Last week I started back into the hospital for my first placement of second year. This placement is a bit of a mix really. It includes the maternity assessment unit, the antenatal clinic, and fetal medicine.
I had two shifts in my first week back, and my goodness have I learnt a lot! I think because this placement is so varied, it’s going to bring something different every single shift and I really am going to encounter so many different situations and conditions – lots to take in!
So my first shift of the week was on the Maternity Assessment Unit, where women can come at any point in their pregnancy if they think there is something out of the ordinary happening. They see or speak to more than 50 women a day on this unit, so it’s busy!
I looked after several different women throughout the day, each needing different things.
I looked after a woman who thought her waters had broken at 34 weeks, so we checked all her observations and then carried out a speculum examination and found that her waters hadn’t broken, thank goodness, so we were able to send her home again.
I also looked after a woman who had some mild bleeding and needed to be checked out, so we referred her on to the doctor for a bit more of a detailed evaluation. Luckily, it turns out it was very mild and she was absolutely fine.
One of the things that the maternity assessment unit sees most is incidences of Reduced Fetal Movements. It is so so important for a pregnant woman to be aware of her baby’s movements, and if they change or stop, to get everything checked out, and thankfully there is a lot of promotion about the importance of this out there now.
Companies like Kicks Count and Count The Kicks are doing so much to promote this and enforce that movements are vital and hearing a heartbeat on a midwives doppler only means the baby is ok in that moment of time, and that home dopplers should be banned (if a midwives doppler costs hundreds, if not thousands of pounds, why can you buy one for £20 online, it’s because it is no good!) – it’s something I’m incredibly passionate about so I’ll stop here or I’ll go off on a huge rant about it all!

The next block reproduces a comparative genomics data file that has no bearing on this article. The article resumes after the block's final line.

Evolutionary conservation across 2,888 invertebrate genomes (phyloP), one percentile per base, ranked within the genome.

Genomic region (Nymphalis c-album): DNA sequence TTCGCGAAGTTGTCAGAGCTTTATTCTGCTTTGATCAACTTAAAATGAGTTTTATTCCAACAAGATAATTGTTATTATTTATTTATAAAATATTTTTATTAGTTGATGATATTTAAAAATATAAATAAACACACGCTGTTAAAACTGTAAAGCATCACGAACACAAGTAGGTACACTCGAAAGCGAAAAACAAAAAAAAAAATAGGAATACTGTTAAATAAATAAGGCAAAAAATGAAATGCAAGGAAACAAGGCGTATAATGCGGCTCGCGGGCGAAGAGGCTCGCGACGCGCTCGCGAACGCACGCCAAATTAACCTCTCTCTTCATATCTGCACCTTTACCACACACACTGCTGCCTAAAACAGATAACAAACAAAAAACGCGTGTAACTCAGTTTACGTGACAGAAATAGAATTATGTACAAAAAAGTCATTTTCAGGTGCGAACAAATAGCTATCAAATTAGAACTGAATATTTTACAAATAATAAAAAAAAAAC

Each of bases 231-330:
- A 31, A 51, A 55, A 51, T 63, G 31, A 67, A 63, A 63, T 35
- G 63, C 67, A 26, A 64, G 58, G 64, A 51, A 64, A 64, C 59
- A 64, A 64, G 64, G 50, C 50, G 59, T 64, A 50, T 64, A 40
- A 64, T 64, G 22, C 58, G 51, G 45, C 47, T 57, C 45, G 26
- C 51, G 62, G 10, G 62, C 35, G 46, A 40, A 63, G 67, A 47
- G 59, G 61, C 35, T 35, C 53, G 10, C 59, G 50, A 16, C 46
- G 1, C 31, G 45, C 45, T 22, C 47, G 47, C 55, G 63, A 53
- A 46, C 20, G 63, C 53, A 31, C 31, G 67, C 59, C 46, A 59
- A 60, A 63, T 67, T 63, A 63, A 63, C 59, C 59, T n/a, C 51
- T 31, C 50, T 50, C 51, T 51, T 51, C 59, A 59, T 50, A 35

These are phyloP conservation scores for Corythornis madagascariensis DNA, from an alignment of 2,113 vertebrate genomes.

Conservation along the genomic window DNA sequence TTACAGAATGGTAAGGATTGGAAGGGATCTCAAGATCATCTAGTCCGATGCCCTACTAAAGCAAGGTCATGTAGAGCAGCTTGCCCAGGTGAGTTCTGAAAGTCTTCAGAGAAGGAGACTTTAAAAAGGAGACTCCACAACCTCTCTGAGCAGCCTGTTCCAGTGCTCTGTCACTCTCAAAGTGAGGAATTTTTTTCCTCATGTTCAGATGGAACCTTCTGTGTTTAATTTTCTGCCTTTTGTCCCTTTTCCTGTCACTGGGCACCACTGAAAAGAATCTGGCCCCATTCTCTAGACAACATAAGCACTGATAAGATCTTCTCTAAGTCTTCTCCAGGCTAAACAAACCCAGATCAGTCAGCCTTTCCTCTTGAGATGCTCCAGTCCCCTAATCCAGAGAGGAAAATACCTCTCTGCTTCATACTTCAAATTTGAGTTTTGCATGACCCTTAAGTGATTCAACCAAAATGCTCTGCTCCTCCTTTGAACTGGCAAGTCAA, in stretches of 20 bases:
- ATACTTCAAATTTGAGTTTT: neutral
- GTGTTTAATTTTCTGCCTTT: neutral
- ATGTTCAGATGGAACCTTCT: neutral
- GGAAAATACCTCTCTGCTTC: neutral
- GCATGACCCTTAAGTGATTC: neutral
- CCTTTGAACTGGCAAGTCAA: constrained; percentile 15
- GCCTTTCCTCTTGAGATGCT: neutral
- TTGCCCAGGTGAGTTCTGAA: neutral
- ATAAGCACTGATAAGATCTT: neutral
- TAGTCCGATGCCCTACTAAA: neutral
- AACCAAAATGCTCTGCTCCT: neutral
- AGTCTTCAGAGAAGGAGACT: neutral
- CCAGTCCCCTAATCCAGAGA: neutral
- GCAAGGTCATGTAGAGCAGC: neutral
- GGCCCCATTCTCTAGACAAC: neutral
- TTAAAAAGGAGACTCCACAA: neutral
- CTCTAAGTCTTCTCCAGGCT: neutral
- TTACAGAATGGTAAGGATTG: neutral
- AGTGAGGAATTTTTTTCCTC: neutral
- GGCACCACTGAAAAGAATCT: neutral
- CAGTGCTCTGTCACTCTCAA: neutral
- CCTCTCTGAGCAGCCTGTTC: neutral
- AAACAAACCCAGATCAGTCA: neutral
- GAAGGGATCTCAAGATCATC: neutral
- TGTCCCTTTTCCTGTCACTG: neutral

This increased awareness means that we see a lot of women coming in to get checked out because their movements have changed or stopped, and so we bring them in and assess them, and thankfully the majority of them are absolutely fine, but it’s still so important to check.
This week we also had a skills day in uni where we learned the practical side of suturing, having learned the theory part last week. We learned how to do an episiotomy on a grapefruit and sutured up an ox tongue (how weird is my life?!?!) – it was such an exciting skill to learn. Just gotta practice now so that when I get the opportunity in practise I’ll be skilled enough to feel I can try.
My second shift of the week I was on the antenatal clinic. I spent the morning working with the midwives on the clinic, in pre-op clinics for women having Elective Caesarean Sections, and also with women expecting twins, they offer a special Twin Clinic, so I helped out on a few of those appointments too.
In the afternoon, I got to sit in with one of the consultants on her clinic which was a real privilege. She was meeting women who needed to discuss specific details with her about their deliveries. We saw a woman who was nearly a week overdue who was now requesting a C section because she’d had a tricky experience with induction before and didn’t want to go down that path again. We also saw several woman who had pre-existing medical conditions that might affect her pregnancy or labour, so the consultant was making plans for them. Finally we saw a woman who had FGM, who the consultant needed to see to establish whether she would be able to deliver naturally. This was a tricky case that needed to be handled delicately but the woman was very open about discussing it and we established through examination that she should be able to deliver naturally, which was the outcome she had been hoping for.
Overall, it’s been a really interesting week! My brain is absolutely full to the brim but I’m learning so much – can’t wait to get back out there and see what next week has to offer!
To read last week’s Midwife Mondays, Click here:
KendelOctober 13, 2017 at 9:12 am
It’s so interesting to read this from a midwives perspective! I went in to a woman’s assessment centre quite a lot. Half of my pregnancy, actually. I had four bleeds and am rh-, so that is a major uh-oh. I also had reduced movements, an irritable uterus, a lot of braxton hicks (ugh), monthly growth scans and ended up being induced because of a growth restricted baby (amongst other things). It was nuts! I always felt so, so thankful for the women in the assessment unit because it is an incredibly scary time. No one *really* wants to be there.
I laughed out loud (and gagged) at the ox tongue. I had a second degree tear, so that was a bit too much of a visual for my liking!